SeaGlass: Enabling City-Wide IMSI-Catcher Detection

Authors: Peter Ney (University of Washington), Ian Smith (University of Washington), Gabriel Cadamuro (University of Washington), Tadayoshi Kohno (University of Washington)

Volume: 2017
Issue: 3
Pages: 39–56
DOI: https://doi.org/10.1515/popets-2017-0027

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Abstract: Cell-site simulators, also known as IMSIcatchers and stingrays, are used around the world by governments and criminals to track and eavesdrop on cell phones. Despite extensive public debate surrounding their use, few hard facts about them are available. For example, the richest sources of information on U.S. government cell-site simulator usage are from anonymous leaks, public records requests, and court proceedings. This lack of concrete information and the difficulty of independently obtaining such information hampers the public discussion. To address this deficiency, we build, deploy, and evaluate SeaGlass, a city-wide cellsite simulator detection network. SeaGlass consists of sensors that measure and upload data on the cellular environment to find the signatures of portable cell-site simulators. SeaGlass sensors are designed to be robust, low-maintenance, and deployable in vehicles for long durations. The data they generate is used to learn a city’s network properties to find anomalies consistent with cell-site simulators. We installed SeaGlass sensors into 15 ridesharing vehicles across two cities, collecting two months of data in each city. Using this data, we evaluate the system and show how SeaGlass can be used to detect signatures of portable cell-site simulators. Finally, we evaluate our signature detection methods and discuss anomalies discovered in the data.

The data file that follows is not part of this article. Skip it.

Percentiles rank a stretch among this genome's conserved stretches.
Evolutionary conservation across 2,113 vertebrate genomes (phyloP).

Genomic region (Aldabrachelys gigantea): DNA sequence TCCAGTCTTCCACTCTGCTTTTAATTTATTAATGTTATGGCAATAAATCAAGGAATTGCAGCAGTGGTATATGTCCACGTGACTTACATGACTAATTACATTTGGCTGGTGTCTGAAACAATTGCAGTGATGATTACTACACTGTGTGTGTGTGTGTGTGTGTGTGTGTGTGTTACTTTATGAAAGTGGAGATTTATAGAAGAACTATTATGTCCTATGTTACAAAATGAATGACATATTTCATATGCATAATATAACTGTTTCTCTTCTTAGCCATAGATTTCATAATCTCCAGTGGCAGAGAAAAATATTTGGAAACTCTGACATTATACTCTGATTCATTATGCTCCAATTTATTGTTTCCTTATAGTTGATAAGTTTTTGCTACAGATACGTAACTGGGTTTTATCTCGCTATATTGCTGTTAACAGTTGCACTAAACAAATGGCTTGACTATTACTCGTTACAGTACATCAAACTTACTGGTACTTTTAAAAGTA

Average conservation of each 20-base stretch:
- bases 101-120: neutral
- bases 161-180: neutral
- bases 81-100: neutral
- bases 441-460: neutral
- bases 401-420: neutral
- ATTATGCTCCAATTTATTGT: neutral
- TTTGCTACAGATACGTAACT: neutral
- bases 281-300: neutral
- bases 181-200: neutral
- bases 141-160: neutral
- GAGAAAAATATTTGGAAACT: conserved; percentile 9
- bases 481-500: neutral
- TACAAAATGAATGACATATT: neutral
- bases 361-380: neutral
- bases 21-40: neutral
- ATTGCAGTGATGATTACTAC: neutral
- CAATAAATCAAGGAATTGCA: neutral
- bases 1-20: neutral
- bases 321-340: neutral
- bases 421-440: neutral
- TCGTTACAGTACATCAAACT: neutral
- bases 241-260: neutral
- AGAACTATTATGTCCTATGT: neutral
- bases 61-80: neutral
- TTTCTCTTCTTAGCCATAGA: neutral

Keywords: cellular surveillance, cell-site simulator, IMSI-catcher, stingray, ridesharing, crowdsource

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